My Double-Cousin Henry Goldsmith, Part I

Having completed the stories of my four times great-uncle Simon Goldsmith’s two oldest children, Jacob and Lena, I will now turn to the stories of his two youngest children, Henry and Hannah, who were born to Simon’s second wife, Fradchen Schoenthal, the sister of my great-great-grandfather Levi Schoenthal.

As I’ve discussed earlier, Henry (1847) and Hannah (1848), who were thus my double cousins, were born in Baltimore after Simon and Fradchen had immigrated to the US.  They lost their mother Fradchen (also known as Fanny) in 1850 when they were both very young—Henry was three, Hannah was two. Simon then lived with his oldest child Jacob in Washington, Pennsylvania, so that he would have support to raise these two young motherless children. This set of posts will focus on Henry and his adulthood.

By 1870 when he was 23, Henry had moved to Connellsville, Pennsylvania, where his older half-sister Lena had been living, and in 1871, he married Sarah Jaffe, whose brother Solomon would later marry Henry’s niece Leonora. Henry was a clothing merchant. Between 1871 and 1889, Sarah gave birth to ten children: Jacob W. Goldsmith (1871), Benjamin (1873), Milton (1877), Samuel (1879), Edison (1880), Walter (1881), Florence (1883), Albert (1884), Oliver (1887), and Helen (1889). In total, Henry and Sarah had eight boys and two girls. All were born in Connellsville.

The family suffered a tragic loss when little Albert, just six years old, died on June 4, 1891, from spinal meningitis.

The surviving nine children were growing up in the 1890s. The oldest child, Jacob, known as J.W. (perhaps to prevent confusion with his uncle Jacob Goldsmith and cousin Jacob Goldsmith) at one point went to Trinidad, Colorado, to work for Sol Jaffa,  his mother’s brother.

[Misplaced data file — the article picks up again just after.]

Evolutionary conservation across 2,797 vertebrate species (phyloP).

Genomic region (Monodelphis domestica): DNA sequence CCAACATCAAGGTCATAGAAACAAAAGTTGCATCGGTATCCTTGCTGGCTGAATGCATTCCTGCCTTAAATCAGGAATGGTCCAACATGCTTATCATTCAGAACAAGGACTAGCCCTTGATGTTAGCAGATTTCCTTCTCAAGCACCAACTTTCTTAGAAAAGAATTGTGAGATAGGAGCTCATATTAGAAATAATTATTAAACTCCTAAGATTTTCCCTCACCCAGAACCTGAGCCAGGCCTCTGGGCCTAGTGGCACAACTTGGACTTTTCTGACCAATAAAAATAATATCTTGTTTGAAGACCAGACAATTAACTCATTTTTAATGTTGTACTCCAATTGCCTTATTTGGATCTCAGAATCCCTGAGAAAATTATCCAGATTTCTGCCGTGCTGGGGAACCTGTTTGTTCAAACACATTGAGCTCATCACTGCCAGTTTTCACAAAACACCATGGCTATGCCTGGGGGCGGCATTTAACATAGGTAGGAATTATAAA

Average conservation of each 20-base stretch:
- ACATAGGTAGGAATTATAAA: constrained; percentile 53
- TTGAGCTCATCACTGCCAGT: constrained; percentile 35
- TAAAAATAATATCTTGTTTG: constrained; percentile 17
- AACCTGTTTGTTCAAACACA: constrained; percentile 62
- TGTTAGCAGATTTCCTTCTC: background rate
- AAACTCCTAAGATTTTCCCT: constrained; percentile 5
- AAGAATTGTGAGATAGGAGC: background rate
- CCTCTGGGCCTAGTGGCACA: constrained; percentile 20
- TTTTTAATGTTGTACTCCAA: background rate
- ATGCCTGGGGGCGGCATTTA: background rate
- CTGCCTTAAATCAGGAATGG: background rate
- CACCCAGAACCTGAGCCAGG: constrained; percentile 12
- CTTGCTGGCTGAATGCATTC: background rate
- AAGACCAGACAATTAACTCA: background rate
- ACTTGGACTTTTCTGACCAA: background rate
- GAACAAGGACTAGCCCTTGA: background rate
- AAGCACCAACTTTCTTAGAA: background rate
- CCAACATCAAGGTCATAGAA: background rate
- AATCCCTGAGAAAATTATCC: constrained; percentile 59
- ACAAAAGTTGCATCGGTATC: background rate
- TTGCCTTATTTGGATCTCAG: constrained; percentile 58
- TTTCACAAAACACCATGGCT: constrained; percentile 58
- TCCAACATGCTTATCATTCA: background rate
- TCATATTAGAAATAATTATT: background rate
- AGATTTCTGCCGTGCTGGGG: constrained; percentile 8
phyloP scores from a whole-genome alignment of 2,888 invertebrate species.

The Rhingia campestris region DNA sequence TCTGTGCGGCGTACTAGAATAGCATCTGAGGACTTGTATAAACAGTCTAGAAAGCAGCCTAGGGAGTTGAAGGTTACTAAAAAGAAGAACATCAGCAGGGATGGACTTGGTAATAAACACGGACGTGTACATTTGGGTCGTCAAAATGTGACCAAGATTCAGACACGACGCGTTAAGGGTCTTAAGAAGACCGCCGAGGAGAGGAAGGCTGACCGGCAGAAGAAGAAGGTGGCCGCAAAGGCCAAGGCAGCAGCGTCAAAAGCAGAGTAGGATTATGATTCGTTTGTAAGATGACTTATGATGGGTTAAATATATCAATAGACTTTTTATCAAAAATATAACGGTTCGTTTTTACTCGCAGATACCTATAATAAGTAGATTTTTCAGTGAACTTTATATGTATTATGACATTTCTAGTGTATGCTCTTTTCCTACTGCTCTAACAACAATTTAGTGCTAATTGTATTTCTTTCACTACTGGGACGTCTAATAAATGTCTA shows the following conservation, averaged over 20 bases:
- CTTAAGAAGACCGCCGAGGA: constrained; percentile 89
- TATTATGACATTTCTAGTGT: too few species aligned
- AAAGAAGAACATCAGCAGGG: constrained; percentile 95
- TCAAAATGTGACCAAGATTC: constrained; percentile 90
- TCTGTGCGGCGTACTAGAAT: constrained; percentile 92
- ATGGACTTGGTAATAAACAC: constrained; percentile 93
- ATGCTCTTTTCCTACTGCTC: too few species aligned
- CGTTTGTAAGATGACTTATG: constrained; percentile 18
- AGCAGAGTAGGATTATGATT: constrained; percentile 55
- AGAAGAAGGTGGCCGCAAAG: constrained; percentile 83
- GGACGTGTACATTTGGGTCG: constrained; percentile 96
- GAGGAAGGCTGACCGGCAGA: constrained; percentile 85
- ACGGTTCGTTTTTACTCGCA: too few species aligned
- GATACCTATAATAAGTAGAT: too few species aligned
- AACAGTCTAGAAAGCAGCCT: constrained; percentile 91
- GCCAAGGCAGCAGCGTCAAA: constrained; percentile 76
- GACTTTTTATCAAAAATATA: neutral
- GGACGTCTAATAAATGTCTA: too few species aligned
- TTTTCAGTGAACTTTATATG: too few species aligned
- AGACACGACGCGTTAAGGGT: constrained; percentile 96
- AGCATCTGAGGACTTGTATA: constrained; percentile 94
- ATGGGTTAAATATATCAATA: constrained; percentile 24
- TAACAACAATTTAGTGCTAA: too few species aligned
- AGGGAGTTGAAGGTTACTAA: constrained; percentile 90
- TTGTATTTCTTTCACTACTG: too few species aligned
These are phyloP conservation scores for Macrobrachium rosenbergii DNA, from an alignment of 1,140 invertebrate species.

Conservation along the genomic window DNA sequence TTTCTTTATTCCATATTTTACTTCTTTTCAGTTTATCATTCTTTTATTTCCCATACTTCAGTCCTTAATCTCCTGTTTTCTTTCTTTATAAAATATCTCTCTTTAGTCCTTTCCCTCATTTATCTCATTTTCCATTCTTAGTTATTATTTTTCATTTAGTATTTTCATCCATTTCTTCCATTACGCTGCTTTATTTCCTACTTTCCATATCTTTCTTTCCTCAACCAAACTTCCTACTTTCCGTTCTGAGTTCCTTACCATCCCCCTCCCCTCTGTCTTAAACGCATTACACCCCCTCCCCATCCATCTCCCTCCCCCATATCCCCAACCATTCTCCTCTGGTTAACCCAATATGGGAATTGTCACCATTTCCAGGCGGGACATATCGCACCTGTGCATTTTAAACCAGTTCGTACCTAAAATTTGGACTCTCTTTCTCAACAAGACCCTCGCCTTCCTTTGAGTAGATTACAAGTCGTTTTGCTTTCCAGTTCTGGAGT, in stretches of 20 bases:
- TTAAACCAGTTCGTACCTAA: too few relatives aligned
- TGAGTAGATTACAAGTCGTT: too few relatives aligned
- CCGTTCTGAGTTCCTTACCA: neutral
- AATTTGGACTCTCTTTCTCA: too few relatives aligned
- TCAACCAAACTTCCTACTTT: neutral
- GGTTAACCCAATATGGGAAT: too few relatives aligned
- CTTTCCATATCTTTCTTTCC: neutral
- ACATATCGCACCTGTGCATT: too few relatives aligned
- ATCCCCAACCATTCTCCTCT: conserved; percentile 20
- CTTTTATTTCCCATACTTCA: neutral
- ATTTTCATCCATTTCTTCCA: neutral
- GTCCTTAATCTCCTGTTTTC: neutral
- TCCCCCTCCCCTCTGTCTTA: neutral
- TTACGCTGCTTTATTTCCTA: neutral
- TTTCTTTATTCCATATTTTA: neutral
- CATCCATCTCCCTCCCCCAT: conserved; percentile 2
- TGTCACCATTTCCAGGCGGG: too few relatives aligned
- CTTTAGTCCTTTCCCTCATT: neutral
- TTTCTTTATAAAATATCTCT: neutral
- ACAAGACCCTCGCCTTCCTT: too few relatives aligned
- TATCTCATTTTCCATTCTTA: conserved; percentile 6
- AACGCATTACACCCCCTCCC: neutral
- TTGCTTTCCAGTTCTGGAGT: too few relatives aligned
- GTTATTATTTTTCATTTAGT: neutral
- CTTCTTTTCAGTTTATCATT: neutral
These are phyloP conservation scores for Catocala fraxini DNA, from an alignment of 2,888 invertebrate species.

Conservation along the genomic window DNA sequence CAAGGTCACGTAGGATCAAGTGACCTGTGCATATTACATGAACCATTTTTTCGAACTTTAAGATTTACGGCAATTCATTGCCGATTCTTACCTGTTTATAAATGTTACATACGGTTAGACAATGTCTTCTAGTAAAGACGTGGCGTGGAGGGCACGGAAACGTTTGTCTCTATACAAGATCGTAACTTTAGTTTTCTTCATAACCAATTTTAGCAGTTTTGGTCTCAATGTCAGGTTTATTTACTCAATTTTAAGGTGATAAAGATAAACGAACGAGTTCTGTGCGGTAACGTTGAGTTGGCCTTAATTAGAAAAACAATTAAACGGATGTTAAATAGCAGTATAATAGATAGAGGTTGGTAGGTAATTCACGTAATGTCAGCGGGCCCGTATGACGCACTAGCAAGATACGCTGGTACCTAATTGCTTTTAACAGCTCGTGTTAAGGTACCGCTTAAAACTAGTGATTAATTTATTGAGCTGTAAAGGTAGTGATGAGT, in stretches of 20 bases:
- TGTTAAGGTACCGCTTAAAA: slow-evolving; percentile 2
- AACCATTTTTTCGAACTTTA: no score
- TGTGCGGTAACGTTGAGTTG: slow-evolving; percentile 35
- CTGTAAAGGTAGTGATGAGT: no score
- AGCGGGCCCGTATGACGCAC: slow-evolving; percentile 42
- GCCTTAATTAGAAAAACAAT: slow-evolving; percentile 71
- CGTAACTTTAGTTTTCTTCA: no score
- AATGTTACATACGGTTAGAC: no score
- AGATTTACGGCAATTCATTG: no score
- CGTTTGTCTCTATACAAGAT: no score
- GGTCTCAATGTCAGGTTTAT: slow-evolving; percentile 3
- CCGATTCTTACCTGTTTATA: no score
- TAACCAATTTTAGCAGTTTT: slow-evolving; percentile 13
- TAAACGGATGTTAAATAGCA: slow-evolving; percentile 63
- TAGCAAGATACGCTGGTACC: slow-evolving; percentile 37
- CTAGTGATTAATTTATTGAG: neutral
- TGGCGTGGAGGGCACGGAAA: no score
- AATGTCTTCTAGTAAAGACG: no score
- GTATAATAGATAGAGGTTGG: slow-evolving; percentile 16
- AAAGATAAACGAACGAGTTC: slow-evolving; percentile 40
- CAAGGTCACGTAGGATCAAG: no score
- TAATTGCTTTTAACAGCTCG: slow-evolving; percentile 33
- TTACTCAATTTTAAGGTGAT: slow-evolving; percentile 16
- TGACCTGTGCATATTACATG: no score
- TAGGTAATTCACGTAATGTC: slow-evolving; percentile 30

The Connellsville (PA) Weekly Courier, September 9, 1892, p. 5

But J.W. returned to Connellsville, and on August 16, 1899, he married Jennie Clark Grant, the daughter of Scottish immigrants, William Grant and Jessy Russell.1 Jennie was born in Pittsburgh on May 17, 1873, and in 1880, she and her parents were living in Allegheny, Pennsylvania, where her father was an iron peddler.2 According to their marriage record, Jennie was residing in Connellsville at the time of their marriage, and J.W. was working as a merchant:

Pennsylvania Historical and Museum Commission; Harrisburg, Pennsylvania; Pennsylvania County Marriages, 1852-1973; County: Allegheny; Year Range: 1899; Roll Number: 549736 Pennsylvania, County Marriage Records, 1845-1963

They settled in Connellsville where J.W. continued to work as a merchant.3

Milton Goldsmith, the third oldest child of Henry and Sarah (Jaffa) Goldsmith, was a star student. (This Milton Goldsmith, born in 1877, should not be confused with the Milton Goldsmith, the author, who was his older cousin and the son of Abraham Goldsmith, not Henry Goldsmith.) He was tied for number one in his class at the Connellsville high school in 1895 with a 98 2/5 grade point average4 and was praised in the local paper for his speech at commencement. The words the newspaper quoted from his speech hold just as true today and are needed even more so- that they were in 1895:

“Just so surely as the Press demands some needed reform, so certainly will it expose some proposed fraud. Take its freedom and our doom is certain. Foster and maintain it, and we move onward, ever onward.”

"Commencement Last Night," The Connellsville (PA) Weekly Courier, May 24, 1895, p. 1.

“Commencement Last Night,” The Connellsville (PA) Weekly Courier, May 24, 1895, p. 1.

Milton then studied medicine at the University of Pennsylvania, where he graduated seventh in his class in 1899. He then commenced a residency at the University of Pennsylvania Hospital.5

Milton’s younger brother Samuel also must have been a good student. In 1899 he was studying law at the University of Michigan.6

Meanwhile, Henry Goldsmith had changed careers by the 1890s. As seen in numerous ads that ran regularly in the Connellsville newspaper, The Weekly Courier, Henry Goldsmith had gone into the business of selling fire insurance in the 1890s:

The Connellsville (PA) Weekly Courier, October 15, 1897, p. 4